Although the space beyond Earth’s atmosphere is vast, human-made satellites are typically located in one of three popular orbital regimes: low Earth orbit (LEO), medium Earth orbit (MEO), and geosynchronous orbit (GEO).
Low Earth Orbit (LEO)
The majority of satellites orbiting the Earth do so at altitudes between 160 and 2,000 kilometers. This orbital regime is called low Earth orbit, or LEO, due to the satellites’ relative closeness to the Earth. Satellites in LEO typically take between 90 minutes and 2 hours to complete one full orbit around the Earth. Low altitudes in combination with short orbital periods make LEO satellites ideally situated for remote sensing missions, including Earth observation and reconnaissance.
Fifty-five percent of all operational satellites are in LEO.
Medium Earth Orbit (MEO)
Although over 90 percent of all satellites are situated in LEO (below 2,000 kilometers) and GEO (near 36,000 kilometers), the space between the two most popular orbital regimes can be an ideal environment for a smaller subset of satellite systems. Satellites in this middle-of-the-road region, appropriately named medium Earth orbit, have larger footprints than LEO satellites (meaning they can see more of the Earth’s surface at a time) and lower transmission times time than GEO satellites (meaning they have a shorter signal delay because they aren’t as far away).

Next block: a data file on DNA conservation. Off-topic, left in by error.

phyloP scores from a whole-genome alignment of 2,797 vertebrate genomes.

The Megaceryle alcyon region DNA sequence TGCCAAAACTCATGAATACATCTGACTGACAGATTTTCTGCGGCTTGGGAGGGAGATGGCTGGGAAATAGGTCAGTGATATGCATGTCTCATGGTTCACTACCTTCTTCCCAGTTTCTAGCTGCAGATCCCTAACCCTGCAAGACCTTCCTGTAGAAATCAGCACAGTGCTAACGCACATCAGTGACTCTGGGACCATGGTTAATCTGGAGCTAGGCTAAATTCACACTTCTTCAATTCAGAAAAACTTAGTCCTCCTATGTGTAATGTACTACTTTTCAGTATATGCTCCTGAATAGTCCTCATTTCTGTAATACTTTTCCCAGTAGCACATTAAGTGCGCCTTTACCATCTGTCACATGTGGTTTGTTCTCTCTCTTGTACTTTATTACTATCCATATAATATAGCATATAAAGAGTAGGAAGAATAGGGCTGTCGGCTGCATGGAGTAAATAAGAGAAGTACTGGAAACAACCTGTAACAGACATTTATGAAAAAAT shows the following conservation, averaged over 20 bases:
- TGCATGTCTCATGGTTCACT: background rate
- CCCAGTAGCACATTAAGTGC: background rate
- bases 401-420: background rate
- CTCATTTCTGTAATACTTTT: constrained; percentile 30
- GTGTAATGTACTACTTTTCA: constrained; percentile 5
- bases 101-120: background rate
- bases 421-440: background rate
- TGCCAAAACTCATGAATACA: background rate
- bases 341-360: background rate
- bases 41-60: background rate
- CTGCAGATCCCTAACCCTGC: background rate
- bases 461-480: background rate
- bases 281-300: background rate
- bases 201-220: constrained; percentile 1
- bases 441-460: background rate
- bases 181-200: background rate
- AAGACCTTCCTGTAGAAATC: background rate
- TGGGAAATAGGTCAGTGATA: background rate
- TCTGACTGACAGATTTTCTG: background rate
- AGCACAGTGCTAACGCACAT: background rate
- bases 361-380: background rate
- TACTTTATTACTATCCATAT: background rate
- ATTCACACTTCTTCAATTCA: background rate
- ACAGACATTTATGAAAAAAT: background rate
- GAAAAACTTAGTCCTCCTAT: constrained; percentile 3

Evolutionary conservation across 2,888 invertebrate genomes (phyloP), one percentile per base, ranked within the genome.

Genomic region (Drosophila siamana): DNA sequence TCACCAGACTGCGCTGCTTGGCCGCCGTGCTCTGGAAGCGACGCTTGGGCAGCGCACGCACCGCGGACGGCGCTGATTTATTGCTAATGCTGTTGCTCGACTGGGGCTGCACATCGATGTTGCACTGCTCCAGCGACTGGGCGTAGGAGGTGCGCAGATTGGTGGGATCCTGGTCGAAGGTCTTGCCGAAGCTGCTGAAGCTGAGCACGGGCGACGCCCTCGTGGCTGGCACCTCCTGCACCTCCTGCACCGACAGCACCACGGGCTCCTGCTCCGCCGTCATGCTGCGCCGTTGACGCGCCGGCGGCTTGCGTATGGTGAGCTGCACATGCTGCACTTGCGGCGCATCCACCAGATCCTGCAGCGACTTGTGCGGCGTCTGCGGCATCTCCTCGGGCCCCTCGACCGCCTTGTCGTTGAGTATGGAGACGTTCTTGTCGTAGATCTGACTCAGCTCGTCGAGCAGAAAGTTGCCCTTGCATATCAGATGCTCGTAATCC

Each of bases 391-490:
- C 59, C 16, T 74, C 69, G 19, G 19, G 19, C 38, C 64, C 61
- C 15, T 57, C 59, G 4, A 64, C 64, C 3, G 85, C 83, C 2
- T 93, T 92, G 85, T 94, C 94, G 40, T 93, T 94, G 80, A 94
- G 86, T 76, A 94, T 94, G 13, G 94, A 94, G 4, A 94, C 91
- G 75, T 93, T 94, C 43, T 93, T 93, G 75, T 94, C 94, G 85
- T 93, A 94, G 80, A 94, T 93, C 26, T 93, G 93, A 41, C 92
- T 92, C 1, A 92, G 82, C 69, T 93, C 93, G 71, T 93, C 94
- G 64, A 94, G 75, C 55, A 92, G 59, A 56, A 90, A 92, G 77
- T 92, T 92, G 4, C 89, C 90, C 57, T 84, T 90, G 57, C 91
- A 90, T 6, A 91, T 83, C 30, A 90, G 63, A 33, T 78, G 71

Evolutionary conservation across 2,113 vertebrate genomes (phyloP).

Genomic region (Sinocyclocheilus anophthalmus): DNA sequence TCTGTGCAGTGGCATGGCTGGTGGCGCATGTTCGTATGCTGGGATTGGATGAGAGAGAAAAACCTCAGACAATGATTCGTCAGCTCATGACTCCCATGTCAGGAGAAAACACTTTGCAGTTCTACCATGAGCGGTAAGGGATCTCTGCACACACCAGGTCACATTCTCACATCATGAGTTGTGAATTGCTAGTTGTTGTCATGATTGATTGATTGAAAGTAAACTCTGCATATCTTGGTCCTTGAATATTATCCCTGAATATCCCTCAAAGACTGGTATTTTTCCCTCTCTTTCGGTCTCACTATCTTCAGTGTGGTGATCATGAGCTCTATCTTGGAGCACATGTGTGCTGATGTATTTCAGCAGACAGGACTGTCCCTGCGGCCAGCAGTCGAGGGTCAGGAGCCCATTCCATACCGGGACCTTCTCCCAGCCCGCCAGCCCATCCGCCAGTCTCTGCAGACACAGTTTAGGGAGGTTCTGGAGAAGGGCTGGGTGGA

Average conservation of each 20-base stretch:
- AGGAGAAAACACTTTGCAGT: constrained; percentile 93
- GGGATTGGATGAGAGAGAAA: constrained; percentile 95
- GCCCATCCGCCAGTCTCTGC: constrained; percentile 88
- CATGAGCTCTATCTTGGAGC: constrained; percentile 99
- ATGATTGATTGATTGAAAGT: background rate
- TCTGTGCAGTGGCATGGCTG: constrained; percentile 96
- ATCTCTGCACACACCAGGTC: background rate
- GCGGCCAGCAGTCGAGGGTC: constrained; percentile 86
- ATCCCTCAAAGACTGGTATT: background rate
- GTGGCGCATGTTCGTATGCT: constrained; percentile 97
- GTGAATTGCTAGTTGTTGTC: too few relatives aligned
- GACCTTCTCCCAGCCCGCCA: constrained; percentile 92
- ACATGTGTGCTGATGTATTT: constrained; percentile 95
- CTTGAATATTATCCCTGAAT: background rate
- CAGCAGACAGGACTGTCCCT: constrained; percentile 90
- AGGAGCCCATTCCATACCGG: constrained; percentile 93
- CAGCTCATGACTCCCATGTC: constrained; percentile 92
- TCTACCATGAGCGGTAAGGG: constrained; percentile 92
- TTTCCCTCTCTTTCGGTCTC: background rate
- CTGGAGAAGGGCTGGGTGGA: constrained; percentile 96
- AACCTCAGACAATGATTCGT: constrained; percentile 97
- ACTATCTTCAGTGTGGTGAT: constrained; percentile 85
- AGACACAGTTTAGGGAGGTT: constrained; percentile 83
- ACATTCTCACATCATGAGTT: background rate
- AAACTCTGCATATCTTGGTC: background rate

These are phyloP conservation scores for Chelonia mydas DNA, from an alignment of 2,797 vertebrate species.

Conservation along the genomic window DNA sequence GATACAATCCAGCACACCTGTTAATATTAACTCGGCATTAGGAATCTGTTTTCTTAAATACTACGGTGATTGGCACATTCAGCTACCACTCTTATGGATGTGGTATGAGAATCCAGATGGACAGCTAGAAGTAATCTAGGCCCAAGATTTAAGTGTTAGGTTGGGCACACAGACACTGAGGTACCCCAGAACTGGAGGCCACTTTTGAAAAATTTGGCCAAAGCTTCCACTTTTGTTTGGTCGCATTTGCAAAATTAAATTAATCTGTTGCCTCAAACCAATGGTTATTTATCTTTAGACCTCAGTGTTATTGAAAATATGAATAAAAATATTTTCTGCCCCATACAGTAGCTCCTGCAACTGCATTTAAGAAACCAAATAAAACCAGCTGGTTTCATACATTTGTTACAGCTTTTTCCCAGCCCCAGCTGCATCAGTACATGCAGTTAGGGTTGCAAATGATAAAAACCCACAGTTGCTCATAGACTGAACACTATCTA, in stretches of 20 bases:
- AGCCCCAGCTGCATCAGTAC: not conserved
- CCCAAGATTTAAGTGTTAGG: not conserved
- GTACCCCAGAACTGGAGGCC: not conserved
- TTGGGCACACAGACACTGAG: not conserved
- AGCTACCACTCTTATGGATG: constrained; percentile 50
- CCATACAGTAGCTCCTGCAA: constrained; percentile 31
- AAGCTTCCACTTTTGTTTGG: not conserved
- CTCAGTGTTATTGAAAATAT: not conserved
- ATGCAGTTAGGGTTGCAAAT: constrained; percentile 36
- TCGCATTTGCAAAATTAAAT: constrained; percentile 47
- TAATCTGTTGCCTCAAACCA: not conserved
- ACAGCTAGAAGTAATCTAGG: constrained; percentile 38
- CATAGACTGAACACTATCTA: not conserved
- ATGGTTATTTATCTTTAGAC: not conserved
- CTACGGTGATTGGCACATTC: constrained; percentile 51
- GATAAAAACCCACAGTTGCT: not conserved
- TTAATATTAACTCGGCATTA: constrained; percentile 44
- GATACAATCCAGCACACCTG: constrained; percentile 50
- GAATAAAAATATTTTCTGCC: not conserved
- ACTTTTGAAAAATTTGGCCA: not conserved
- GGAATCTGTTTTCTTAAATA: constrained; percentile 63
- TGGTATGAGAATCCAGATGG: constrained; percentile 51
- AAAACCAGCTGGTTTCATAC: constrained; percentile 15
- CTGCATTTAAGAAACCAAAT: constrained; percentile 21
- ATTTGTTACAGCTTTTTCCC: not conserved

Van Allen Radiation Belt
Highly Elliptical Orbits (HEO)
Geosynchronous Earth Orbit (GEO)
The period of a satellite, or how long it takes to orbit the Earth one time, is dependent on its orbital altitude. Satellites in LEO, like the International Space Station, take about 90 minutes to orbit the Earth. Satellites in MEO take about 12 hours to do the same.
Satellites orbiting at 35,786 km have a period precisely equal to one day. Satellites in this orbit, known as geosynchronous Earth orbit, or GEO, observe the Earth as if it were not rotating. Because of this property, satellites in GEO are constantly in the field of view for approximately one-third the planet’s surface.
While about 55 percent of all operational satellites are in LEO, another 35 percent are in GEO, making it the second most popular orbital regime.
Some orbits have special properties that make them ideal for specific satellite missions. Only a small fraction of operational satellites fall into this category.